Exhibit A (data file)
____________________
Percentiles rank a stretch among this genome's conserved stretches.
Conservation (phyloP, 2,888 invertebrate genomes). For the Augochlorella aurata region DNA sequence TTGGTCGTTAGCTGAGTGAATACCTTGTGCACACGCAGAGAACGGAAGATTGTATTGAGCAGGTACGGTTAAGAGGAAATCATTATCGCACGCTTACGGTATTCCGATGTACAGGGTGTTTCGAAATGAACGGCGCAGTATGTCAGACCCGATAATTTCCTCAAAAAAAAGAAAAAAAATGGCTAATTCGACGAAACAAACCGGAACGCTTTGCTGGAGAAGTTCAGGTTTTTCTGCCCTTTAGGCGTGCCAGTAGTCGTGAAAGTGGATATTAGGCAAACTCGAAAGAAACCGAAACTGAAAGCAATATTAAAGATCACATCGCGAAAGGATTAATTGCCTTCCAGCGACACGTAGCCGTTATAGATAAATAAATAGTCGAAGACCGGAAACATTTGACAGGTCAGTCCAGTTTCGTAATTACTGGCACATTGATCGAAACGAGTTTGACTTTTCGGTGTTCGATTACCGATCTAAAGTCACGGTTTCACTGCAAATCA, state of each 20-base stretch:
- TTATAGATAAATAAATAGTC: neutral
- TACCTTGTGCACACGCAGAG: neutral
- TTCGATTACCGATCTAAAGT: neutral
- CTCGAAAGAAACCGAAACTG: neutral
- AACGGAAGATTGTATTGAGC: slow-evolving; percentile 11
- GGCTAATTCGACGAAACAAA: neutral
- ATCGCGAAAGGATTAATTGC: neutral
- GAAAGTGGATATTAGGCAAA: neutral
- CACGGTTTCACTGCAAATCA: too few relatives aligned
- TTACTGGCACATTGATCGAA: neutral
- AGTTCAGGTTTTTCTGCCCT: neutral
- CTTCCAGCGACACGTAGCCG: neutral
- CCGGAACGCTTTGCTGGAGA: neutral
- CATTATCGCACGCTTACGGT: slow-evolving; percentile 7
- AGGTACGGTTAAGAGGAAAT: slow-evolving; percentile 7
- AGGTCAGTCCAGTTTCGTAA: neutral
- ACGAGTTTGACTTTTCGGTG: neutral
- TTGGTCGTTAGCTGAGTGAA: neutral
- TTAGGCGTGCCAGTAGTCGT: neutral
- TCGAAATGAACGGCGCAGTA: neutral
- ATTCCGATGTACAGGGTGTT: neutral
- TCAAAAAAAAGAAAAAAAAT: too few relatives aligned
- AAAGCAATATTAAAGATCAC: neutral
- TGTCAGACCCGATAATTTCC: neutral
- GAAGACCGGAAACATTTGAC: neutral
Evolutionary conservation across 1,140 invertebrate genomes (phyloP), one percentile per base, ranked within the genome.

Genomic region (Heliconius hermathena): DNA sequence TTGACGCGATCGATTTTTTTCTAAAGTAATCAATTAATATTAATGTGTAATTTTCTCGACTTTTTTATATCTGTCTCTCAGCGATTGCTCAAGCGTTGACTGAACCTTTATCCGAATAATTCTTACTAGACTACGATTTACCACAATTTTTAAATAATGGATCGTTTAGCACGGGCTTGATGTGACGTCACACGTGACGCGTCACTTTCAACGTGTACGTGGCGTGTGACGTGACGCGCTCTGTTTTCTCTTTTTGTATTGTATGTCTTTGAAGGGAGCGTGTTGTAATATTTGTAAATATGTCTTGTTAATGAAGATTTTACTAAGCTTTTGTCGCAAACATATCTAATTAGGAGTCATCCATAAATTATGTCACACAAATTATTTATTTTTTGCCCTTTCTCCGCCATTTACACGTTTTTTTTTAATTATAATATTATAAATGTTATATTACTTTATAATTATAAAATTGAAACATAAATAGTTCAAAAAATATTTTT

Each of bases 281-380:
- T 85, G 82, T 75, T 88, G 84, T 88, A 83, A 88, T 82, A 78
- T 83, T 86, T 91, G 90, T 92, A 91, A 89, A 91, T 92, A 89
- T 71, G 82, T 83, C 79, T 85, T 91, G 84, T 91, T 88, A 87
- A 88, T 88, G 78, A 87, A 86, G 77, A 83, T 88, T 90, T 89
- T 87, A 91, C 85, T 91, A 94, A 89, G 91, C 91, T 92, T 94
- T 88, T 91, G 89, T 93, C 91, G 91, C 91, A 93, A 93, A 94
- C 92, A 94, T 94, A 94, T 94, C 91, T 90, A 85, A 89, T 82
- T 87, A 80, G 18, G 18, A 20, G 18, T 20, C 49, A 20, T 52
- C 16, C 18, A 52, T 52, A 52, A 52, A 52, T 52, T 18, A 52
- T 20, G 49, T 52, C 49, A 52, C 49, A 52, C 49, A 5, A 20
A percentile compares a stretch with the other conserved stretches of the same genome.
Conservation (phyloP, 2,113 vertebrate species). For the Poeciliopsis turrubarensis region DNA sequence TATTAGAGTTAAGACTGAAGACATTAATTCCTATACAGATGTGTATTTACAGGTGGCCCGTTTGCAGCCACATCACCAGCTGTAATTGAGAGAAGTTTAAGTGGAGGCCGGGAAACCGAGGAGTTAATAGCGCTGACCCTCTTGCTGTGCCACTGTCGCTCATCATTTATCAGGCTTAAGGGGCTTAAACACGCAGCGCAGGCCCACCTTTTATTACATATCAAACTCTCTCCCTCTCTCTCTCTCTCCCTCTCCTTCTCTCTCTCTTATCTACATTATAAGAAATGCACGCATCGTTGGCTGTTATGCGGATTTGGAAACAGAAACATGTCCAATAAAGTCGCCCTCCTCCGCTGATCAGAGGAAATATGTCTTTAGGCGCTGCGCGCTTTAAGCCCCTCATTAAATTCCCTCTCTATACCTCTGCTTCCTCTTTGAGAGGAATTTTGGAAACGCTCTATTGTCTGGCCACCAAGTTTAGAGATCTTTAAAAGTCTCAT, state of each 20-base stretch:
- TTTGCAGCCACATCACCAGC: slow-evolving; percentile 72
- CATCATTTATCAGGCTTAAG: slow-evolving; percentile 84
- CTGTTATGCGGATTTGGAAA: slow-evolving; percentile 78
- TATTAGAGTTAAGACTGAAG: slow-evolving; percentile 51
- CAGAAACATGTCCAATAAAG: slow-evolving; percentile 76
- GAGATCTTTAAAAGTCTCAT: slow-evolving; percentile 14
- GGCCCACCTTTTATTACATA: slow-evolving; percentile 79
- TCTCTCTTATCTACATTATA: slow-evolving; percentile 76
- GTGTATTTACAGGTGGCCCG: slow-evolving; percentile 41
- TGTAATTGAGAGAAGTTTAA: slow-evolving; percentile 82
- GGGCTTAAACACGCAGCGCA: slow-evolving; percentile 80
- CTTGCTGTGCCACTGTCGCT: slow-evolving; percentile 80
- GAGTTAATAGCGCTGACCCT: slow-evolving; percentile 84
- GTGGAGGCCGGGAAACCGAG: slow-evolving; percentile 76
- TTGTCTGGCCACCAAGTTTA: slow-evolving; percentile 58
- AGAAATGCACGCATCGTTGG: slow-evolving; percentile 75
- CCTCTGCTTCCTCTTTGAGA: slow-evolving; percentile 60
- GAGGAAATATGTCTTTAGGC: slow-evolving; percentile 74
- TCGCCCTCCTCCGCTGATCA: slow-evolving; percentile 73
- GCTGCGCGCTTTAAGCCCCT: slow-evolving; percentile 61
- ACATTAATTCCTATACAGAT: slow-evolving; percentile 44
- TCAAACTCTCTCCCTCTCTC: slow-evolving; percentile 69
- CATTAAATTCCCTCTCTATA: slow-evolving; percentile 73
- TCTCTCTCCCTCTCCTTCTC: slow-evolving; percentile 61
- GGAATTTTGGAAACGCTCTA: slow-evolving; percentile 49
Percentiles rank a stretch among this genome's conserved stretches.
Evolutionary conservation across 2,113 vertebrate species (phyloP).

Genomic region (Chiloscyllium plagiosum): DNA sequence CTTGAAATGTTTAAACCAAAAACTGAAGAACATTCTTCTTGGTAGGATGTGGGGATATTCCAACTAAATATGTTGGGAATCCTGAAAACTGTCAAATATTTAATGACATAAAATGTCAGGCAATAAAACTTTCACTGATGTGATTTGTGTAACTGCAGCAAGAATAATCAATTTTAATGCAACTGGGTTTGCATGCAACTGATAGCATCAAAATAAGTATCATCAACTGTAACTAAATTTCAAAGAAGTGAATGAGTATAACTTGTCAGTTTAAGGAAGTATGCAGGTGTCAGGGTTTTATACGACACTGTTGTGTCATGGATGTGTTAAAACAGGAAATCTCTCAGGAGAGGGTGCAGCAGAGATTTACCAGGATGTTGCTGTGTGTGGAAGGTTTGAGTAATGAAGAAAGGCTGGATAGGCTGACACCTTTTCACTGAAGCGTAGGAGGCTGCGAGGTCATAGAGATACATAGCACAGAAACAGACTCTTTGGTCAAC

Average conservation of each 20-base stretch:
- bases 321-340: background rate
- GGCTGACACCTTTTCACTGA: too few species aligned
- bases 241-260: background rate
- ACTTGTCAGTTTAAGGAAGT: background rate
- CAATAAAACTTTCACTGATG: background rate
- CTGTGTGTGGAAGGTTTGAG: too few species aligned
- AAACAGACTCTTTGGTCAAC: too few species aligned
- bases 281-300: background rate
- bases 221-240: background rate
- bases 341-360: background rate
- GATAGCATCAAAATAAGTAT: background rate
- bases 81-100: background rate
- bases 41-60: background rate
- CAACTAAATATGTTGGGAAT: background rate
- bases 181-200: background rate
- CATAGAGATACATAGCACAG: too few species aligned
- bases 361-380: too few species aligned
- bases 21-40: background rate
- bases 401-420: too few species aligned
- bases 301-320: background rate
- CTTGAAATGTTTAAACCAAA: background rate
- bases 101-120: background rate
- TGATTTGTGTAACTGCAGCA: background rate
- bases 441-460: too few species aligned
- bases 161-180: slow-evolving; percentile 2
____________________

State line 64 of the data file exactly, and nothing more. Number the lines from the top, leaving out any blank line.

- TCAAACTCTCTCCCTCTCTC: slow-evolving; percentile 69